WHAT is it with royalty? They take their pants off to sit on the throne, same as the rest of us, and yet some people treat them as if their excrement doesn’t stink.
Australia is not a republic, yet, but as a deeply egalitarian bunch, Aussies don’t buy into the high farce of being high-born, which explains why our locally bred royal family are such down-to-earth types, with firm, land-working handshakes.
They’re not exactly publicity-seeking, toe-sucking, in-fighting, pseudo-celebrity royals, either – they’re not even on Facebook – which is why you may not have even heard of the Principality of Hutt River, population “23-ish”, which sits on a piece of land the size of Hong Kong in a remote corner of Western Australia that you possibly didn’t notice has been hived off the rest of your country since 1970.
You’ll also, no doubt, be quite surprised to hear that Prince Leonard, the 91-year-old head of state for this far-out principality, has long travelled the world, including an official visit to The Vatican, on a Hutt River Passport (the Vatican was “alright, I guess, just something to do”). And all of his subjects have the right to do the same – not just his extended family of 57, but the 13,000 people worldwide who have applied and been approved.
People tend to assume the whole thing is an elaborate scheme to fleece tourists, or avoid tax, but the truth is more a tale of one man’s irascible reaction to a clash with bureaucracy.
When a fight over wheat quotas on his land spiralled to the point where the government wanted to reclaim his farm, the once plain old Len Casley – a self-taught student of the law who wields it like a mace – found a way to put it beyond their reach. He declared it an independent sovereign state and effectively removed it from Australia.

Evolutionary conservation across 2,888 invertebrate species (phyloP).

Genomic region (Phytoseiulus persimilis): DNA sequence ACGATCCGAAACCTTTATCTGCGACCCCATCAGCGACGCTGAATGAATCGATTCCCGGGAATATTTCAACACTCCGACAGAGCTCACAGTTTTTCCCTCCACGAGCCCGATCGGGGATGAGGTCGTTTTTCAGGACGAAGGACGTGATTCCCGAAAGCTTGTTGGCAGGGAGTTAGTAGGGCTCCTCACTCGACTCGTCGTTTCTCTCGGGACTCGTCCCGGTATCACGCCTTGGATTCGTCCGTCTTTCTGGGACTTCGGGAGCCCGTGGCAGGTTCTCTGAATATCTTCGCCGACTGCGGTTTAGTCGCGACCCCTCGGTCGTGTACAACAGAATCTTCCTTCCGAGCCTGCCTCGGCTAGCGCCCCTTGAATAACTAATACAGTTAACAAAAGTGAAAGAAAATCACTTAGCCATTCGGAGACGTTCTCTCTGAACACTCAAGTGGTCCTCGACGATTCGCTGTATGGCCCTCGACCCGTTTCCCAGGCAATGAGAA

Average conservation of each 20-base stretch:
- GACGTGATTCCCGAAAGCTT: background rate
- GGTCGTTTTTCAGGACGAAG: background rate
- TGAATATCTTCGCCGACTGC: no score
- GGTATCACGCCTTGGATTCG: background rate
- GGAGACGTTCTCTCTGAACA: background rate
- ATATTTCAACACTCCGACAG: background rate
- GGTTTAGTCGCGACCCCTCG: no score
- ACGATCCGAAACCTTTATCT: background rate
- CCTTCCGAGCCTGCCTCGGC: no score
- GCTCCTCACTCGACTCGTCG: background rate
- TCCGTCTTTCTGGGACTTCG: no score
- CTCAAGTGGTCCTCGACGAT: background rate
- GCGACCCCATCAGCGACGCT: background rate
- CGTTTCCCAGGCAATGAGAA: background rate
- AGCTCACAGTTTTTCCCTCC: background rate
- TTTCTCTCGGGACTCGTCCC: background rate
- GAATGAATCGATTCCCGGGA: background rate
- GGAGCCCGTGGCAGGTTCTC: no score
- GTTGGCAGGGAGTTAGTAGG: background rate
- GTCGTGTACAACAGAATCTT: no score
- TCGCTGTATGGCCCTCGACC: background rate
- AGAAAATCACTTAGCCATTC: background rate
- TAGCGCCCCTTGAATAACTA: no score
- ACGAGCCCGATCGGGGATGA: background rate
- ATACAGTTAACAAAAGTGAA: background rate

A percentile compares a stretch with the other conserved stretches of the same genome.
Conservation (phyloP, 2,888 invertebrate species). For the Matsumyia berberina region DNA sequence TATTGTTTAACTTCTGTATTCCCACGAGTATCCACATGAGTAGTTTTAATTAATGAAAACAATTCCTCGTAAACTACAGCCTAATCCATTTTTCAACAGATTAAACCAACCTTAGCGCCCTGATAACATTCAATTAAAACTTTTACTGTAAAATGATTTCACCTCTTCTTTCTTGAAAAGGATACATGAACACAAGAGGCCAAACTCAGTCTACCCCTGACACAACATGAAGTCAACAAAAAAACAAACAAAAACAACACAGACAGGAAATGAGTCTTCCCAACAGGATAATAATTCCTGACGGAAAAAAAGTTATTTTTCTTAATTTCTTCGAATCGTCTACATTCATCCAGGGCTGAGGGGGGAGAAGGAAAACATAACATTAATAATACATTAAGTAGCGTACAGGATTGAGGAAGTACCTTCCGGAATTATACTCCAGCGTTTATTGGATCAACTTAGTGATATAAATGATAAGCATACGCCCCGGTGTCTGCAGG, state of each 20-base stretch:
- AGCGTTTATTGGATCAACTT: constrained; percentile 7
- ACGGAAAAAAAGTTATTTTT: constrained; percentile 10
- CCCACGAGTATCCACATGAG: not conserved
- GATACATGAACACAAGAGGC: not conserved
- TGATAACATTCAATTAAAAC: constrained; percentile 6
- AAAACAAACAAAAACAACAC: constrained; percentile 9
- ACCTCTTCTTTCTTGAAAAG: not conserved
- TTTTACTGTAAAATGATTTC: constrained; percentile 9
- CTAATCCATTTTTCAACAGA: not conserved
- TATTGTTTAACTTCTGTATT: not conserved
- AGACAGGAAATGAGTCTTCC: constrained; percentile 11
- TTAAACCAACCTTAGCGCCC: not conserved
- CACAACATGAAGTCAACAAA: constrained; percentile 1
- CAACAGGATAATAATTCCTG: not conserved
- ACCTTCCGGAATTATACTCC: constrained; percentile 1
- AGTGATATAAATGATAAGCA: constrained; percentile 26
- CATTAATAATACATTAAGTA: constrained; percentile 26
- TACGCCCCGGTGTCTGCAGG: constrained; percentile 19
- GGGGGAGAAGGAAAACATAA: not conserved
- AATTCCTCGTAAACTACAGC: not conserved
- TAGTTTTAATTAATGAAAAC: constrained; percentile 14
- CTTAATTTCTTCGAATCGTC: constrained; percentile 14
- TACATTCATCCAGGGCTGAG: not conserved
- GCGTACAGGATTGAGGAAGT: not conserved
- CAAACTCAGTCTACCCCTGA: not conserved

“I’ve been fighting a series of skirmishes with the government ever since. The pressure is there and it never goes away, but I can take the pressure because I’ve got the Commonwealth under pressure, see,” Prince Leonard tells me, grinning conspiratorially.
The Principality resembles the billionaires’ playground of Monaco, in structural and legal terms if not physically. It has its own coat of arms, an annual honours list, a national anthem (sung by the late Jon English), its own money and stamps, and a post office to send them from; despite sitting on familiar dusty red ground, a sign offers a price list for “postage to Australia”.
What it most vitally doesn’t have, aside from official recognition of its existence from the recalcitrant Australian government, is an official vehicle, which is where Wheels comes in.
Prince Leonard did previously deign to visit our country occasionally in a 1970 Rolls-Royce – “a gift from one of my subjects” – with his royal regalia slapped on its sides in the form of giant, bespoke fridge magnets. But the Roller was sold a couple of years back, with the proceeds poured into a rather unique Sacred Educational Shrine to his dearly departed wife, Princess Shirley, so we thought he might be in the market for a shiny new conveyance. Something regal yet rugged enough for his environment. Enter the Sultan of Sand; Bentley’s new Bentayga.
BENTLEY has a relationship with our other monarch, of course, Queen Elizabeth II, who recently sent Prince Leonard a letter – which he had framed and declares as one of his most prized possessions – congratulating him on the 46th anniversary of his country’s secession from her sovereign colonial outpost. Honestly, we’re not making this up.
It makes perfect sense, then, to collect a car in Perth – where moneyed-up mining types have already snapped up a few of the enticingly priced First Edition Bentayga W12s at $678,831 (plus options, which could easily bump it to $1m) – and drive it some 595km north to the Principality to see if it’s an off-roader worthy of an Australian royal blessing.